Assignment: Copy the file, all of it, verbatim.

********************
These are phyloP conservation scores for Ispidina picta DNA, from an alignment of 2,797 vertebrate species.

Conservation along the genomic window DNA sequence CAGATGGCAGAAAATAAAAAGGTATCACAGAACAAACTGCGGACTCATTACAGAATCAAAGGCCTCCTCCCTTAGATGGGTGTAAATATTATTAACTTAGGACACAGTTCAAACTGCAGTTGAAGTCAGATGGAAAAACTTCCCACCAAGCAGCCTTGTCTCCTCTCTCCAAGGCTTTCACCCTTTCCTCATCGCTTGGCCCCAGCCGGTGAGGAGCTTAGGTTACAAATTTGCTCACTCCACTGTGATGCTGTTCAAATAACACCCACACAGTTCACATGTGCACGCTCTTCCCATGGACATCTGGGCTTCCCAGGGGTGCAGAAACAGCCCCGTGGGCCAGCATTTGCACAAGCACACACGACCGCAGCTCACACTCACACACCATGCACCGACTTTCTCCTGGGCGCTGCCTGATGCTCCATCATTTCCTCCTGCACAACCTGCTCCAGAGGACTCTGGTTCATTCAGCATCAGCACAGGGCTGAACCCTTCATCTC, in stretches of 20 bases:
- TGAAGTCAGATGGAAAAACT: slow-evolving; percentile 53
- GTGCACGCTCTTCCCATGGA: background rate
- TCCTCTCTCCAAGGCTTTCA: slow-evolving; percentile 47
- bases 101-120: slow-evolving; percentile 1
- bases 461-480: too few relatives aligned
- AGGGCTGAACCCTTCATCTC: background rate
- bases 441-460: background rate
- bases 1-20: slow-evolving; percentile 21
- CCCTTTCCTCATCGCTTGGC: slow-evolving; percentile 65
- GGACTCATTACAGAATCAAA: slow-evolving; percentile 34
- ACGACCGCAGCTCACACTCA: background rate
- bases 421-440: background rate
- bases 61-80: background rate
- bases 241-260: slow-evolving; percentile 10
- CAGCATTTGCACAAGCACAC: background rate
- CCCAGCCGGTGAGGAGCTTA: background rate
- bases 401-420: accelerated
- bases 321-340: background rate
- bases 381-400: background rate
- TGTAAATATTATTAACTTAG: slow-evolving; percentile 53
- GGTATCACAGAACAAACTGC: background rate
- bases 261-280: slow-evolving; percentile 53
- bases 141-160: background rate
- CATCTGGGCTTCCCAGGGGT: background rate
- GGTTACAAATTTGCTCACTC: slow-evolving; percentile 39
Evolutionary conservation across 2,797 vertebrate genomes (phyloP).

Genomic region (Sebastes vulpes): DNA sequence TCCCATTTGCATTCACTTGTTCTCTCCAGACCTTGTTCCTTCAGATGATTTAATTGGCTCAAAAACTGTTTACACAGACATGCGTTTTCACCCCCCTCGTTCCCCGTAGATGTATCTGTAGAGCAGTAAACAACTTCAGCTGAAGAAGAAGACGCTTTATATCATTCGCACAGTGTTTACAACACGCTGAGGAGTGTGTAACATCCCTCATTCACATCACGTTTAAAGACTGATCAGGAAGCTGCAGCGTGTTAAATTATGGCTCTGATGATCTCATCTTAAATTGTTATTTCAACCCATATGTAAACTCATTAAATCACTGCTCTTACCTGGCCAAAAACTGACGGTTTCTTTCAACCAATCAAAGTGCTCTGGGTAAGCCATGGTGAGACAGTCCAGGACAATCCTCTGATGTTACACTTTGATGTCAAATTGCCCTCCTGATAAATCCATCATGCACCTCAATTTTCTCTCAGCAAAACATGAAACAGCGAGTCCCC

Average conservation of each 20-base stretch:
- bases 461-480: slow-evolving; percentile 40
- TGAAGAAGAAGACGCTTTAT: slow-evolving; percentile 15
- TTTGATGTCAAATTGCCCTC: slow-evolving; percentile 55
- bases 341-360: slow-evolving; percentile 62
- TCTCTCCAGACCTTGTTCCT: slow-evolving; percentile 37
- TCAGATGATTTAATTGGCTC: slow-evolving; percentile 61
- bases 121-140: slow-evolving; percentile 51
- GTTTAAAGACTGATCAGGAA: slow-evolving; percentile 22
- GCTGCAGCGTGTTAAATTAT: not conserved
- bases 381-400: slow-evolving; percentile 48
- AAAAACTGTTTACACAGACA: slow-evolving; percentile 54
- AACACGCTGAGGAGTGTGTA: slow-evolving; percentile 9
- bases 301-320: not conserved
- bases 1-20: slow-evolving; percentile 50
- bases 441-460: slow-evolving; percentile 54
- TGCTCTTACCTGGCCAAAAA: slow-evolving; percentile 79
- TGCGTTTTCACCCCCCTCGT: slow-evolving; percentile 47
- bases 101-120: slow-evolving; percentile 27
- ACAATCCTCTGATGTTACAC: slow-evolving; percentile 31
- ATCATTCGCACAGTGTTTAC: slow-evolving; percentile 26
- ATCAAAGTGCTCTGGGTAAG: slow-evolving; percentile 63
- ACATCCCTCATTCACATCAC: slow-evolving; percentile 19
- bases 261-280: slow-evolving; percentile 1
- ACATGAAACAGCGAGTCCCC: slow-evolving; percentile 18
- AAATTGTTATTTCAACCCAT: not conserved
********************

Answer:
These are phyloP conservation scores for Ispidina picta DNA, from an alignment of 2,797 vertebrate species.

Conservation along the genomic window DNA sequence CAGATGGCAGAAAATAAAAAGGTATCACAGAACAAACTGCGGACTCATTACAGAATCAAAGGCCTCCTCCCTTAGATGGGTGTAAATATTATTAACTTAGGACACAGTTCAAACTGCAGTTGAAGTCAGATGGAAAAACTTCCCACCAAGCAGCCTTGTCTCCTCTCTCCAAGGCTTTCACCCTTTCCTCATCGCTTGGCCCCAGCCGGTGAGGAGCTTAGGTTACAAATTTGCTCACTCCACTGTGATGCTGTTCAAATAACACCCACACAGTTCACATGTGCACGCTCTTCCCATGGACATCTGGGCTTCCCAGGGGTGCAGAAACAGCCCCGTGGGCCAGCATTTGCACAAGCACACACGACCGCAGCTCACACTCACACACCATGCACCGACTTTCTCCTGGGCGCTGCCTGATGCTCCATCATTTCCTCCTGCACAACCTGCTCCAGAGGACTCTGGTTCATTCAGCATCAGCACAGGGCTGAACCCTTCATCTC, in stretches of 20 bases:
- TGAAGTCAGATGGAAAAACT: slow-evolving; percentile 53
- GTGCACGCTCTTCCCATGGA: background rate
- TCCTCTCTCCAAGGCTTTCA: slow-evolving; percentile 47
- bases 101-120: slow-evolving; percentile 1
- bases 461-480: too few relatives aligned
- AGGGCTGAACCCTTCATCTC: background rate
- bases 441-460: background rate
- bases 1-20: slow-evolving; percentile 21
- CCCTTTCCTCATCGCTTGGC: slow-evolving; percentile 65
- GGACTCATTACAGAATCAAA: slow-evolving; percentile 34
- ACGACCGCAGCTCACACTCA: background rate
- bases 421-440: background rate
- bases 61-80: background rate
- bases 241-260: slow-evolving; percentile 10
- CAGCATTTGCACAAGCACAC: background rate
- CCCAGCCGGTGAGGAGCTTA: background rate
- bases 401-420: accelerated
- bases 321-340: background rate
- bases 381-400: background rate
- TGTAAATATTATTAACTTAG: slow-evolving; percentile 53
- GGTATCACAGAACAAACTGC: background rate
- bases 261-280: slow-evolving; percentile 53
- bases 141-160: background rate
- CATCTGGGCTTCCCAGGGGT: background rate
- GGTTACAAATTTGCTCACTC: slow-evolving; percentile 39
Evolutionary conservation across 2,797 vertebrate genomes (phyloP).

Genomic region (Sebastes vulpes): DNA sequence TCCCATTTGCATTCACTTGTTCTCTCCAGACCTTGTTCCTTCAGATGATTTAATTGGCTCAAAAACTGTTTACACAGACATGCGTTTTCACCCCCCTCGTTCCCCGTAGATGTATCTGTAGAGCAGTAAACAACTTCAGCTGAAGAAGAAGACGCTTTATATCATTCGCACAGTGTTTACAACACGCTGAGGAGTGTGTAACATCCCTCATTCACATCACGTTTAAAGACTGATCAGGAAGCTGCAGCGTGTTAAATTATGGCTCTGATGATCTCATCTTAAATTGTTATTTCAACCCATATGTAAACTCATTAAATCACTGCTCTTACCTGGCCAAAAACTGACGGTTTCTTTCAACCAATCAAAGTGCTCTGGGTAAGCCATGGTGAGACAGTCCAGGACAATCCTCTGATGTTACACTTTGATGTCAAATTGCCCTCCTGATAAATCCATCATGCACCTCAATTTTCTCTCAGCAAAACATGAAACAGCGAGTCCCC

Average conservation of each 20-base stretch:
- bases 461-480: slow-evolving; percentile 40
- TGAAGAAGAAGACGCTTTAT: slow-evolving; percentile 15
- TTTGATGTCAAATTGCCCTC: slow-evolving; percentile 55
- bases 341-360: slow-evolving; percentile 62
- TCTCTCCAGACCTTGTTCCT: slow-evolving; percentile 37
- TCAGATGATTTAATTGGCTC: slow-evolving; percentile 61
- bases 121-140: slow-evolving; percentile 51
- GTTTAAAGACTGATCAGGAA: slow-evolving; percentile 22
- GCTGCAGCGTGTTAAATTAT: not conserved
- bases 381-400: slow-evolving; percentile 48
- AAAAACTGTTTACACAGACA: slow-evolving; percentile 54
- AACACGCTGAGGAGTGTGTA: slow-evolving; percentile 9
- bases 301-320: not conserved
- bases 1-20: slow-evolving; percentile 50
- bases 441-460: slow-evolving; percentile 54
- TGCTCTTACCTGGCCAAAAA: slow-evolving; percentile 79
- TGCGTTTTCACCCCCCTCGT: slow-evolving; percentile 47
- bases 101-120: slow-evolving; percentile 27
- ACAATCCTCTGATGTTACAC: slow-evolving; percentile 31
- ATCATTCGCACAGTGTTTAC: slow-evolving; percentile 26
- ATCAAAGTGCTCTGGGTAAG: slow-evolving; percentile 63
- ACATCCCTCATTCACATCAC: slow-evolving; percentile 19
- bases 261-280: slow-evolving; percentile 1
- ACATGAAACAGCGAGTCCCC: slow-evolving; percentile 18
- AAATTGTTATTTCAACCCAT: not conserved